Gift certificate, layaway plan or voucher. Call it what you want, but an innovative organ donation program has started to spread to other transplant programs across the United States.
It all started when Howard Broadman approached the UCLA Medical Center with the concept of donating a kidney to a stranger, so that if his ill grandson needed one in the future, he would be guaranteed the lifesaving organ.
“Sometimes, patients may be heading toward transplantation in the next few years, but it would be more convenient for a friend or family member to donate a kidney now,” said Dr. Jeffrey Veale, a transplant surgeon who helped initiate the program. “Their intended recipient who is nearing dialysis would receive a gift certificate to redeem for transplantation when needed.”
“It is such a simple concept,” Veale said. “It’s the brainchild of a grandfather who felt he would be too old to donate in a few years when his grandson would likely need a transplant.”
Broadman, a lawyer and retired judge in Laguna Niguel, California, was 64 at the time, and his grandson Quinn was four. “I approached UCLA and asked, ‘Why don’t I give a kidney to someone who needs it now, then get a voucher for my grandson to use when he needs a transplant in the future?’ And that’s just what we did.”
This program was also recently used for a teenage girl in New York who has a functioning kidney transplant. The girl’s father donated a kidney so that she would have a gift certificate for a second transplant if she needs it.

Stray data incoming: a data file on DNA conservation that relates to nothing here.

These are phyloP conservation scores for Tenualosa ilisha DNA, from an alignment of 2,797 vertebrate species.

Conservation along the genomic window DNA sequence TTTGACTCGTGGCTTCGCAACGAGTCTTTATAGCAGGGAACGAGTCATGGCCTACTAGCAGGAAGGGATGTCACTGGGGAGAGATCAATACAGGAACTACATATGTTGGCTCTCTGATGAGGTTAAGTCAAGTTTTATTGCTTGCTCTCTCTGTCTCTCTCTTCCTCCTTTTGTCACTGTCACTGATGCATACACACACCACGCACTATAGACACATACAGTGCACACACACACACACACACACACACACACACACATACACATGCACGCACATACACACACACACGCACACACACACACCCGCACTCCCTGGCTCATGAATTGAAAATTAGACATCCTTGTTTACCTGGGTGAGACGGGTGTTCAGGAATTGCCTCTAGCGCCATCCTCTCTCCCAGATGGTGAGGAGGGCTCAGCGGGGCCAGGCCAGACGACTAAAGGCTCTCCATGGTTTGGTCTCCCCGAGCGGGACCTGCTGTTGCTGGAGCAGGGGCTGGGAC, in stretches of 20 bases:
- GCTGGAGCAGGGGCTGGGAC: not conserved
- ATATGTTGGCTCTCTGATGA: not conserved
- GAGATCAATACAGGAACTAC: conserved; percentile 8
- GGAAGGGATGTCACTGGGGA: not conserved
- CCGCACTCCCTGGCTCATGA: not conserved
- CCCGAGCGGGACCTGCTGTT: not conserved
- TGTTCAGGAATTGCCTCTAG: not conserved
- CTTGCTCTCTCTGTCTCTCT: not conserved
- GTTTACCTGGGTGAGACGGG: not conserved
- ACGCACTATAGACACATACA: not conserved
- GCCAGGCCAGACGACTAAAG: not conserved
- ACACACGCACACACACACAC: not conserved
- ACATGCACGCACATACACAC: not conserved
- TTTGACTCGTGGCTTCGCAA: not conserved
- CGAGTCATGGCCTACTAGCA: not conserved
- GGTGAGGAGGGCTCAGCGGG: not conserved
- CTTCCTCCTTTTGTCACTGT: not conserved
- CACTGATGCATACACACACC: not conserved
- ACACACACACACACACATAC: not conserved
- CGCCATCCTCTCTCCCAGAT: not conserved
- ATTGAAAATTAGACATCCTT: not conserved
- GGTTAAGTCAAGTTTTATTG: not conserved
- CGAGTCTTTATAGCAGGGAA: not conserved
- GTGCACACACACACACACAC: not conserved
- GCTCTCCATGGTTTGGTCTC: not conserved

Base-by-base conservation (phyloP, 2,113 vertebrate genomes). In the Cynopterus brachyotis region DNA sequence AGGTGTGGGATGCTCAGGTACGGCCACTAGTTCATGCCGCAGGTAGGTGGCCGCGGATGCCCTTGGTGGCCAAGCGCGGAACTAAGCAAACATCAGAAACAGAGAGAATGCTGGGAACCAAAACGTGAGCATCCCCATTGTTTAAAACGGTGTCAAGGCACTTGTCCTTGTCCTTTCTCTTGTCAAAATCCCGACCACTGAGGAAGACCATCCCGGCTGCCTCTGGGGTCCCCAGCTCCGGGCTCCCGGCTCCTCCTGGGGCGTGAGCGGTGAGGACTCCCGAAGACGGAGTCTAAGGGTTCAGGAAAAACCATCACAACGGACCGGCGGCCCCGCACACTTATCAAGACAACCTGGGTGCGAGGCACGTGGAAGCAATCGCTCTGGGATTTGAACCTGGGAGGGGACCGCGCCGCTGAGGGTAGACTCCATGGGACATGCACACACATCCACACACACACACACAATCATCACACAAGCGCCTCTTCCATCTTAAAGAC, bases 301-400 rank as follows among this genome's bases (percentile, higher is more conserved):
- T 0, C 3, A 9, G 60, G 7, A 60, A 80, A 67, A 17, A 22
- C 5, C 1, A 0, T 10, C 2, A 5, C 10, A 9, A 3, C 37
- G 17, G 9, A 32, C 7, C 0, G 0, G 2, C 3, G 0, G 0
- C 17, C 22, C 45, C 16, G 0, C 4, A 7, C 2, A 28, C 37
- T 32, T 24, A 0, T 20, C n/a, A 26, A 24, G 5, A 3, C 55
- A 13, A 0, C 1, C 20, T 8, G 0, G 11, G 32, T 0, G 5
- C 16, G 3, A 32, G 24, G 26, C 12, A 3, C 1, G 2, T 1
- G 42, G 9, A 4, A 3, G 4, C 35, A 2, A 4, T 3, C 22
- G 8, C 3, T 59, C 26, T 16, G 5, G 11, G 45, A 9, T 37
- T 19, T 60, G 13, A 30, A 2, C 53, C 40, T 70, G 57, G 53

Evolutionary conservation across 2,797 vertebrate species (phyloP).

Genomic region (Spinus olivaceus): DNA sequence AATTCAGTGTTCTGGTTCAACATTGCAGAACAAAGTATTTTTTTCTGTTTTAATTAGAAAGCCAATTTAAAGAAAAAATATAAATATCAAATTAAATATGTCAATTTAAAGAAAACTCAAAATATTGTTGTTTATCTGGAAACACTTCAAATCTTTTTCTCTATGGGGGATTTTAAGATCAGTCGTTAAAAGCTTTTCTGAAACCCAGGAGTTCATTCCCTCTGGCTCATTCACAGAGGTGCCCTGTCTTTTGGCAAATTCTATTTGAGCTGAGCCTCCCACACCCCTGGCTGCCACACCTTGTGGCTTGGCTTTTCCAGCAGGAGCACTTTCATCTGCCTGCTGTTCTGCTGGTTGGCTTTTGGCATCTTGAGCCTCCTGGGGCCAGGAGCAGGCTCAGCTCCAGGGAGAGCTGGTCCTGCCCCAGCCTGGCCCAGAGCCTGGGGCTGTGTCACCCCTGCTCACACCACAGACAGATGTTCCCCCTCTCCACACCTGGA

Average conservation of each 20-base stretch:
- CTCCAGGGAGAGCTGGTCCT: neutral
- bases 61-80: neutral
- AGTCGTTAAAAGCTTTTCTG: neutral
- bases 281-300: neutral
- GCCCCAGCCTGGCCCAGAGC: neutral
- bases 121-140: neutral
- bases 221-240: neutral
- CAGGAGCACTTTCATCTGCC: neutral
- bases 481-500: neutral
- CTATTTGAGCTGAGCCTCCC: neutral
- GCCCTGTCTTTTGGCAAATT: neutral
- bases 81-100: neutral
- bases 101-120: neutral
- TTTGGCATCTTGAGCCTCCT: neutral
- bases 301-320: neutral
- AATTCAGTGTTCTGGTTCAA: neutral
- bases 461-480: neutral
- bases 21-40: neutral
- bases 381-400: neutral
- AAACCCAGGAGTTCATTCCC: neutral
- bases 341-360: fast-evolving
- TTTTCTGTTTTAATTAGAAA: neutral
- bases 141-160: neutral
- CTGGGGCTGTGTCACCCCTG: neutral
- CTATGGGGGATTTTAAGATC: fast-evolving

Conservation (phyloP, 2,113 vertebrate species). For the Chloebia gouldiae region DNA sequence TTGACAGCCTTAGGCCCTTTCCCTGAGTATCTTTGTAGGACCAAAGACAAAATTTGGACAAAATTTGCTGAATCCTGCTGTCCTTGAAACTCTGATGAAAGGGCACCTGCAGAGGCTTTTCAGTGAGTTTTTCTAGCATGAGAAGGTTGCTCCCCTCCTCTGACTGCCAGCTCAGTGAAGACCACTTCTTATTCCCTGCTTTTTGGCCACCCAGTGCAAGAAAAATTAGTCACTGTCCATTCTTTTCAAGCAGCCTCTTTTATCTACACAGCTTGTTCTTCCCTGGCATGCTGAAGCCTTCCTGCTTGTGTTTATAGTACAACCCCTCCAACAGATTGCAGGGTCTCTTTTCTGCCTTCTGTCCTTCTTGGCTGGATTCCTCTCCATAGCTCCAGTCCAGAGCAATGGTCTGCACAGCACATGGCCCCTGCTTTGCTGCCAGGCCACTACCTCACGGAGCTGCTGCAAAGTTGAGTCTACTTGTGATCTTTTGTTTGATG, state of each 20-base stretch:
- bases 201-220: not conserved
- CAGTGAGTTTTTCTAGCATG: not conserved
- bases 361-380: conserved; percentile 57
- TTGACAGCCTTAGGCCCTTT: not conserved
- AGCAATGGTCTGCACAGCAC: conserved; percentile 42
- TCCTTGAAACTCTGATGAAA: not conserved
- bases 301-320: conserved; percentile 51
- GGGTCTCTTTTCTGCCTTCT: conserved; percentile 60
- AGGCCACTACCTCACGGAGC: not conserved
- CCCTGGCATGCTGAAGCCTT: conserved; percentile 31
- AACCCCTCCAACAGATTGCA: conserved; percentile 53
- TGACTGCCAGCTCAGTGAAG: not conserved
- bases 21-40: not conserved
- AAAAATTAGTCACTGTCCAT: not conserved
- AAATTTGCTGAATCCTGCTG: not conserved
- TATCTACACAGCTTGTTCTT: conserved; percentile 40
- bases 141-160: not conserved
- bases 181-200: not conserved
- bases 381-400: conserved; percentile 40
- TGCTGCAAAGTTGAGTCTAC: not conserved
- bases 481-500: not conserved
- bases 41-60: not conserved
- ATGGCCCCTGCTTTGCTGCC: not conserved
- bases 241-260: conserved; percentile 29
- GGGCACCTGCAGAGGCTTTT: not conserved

Nine other transplant centers across the U.S. have agreed to offer the gift certificate program, under the umbrella of the National Kidney Registry’s advanced donation program. Veale anticipates that more living donors will come forward to donate kidneys, which could trigger more transplant chains.
Veale said some potential donors who have given thought to helping a stranger that needs an organ are reluctant to donate a kidney for fear that a family member might need one in the future. But if the gift certificate approach is successful, altruistic donors could donate a kidney and their spouse or child would receive a gift certificate for a future transplant.
“We have seen an increase in the number of altruistic donors over the past few years,” Veale said. “Often these people start off as blood donors or bone marrow registrants.”
There were 5,538 living donor kidney transplants in the U.S. in 2014. If just 0.5 percent of the nation’s adults became living kidney donors, the kidney transplant waiting list would be wiped out 15 times over.
At his home in southern California, Broadman’s eyes welled with tears as he reflected on the implications of what he started. “I’ve left a legacy for my grandson,” he said. “I may not even be here when he realizes it, but I changed his life. It doesn’t get much better than that.”
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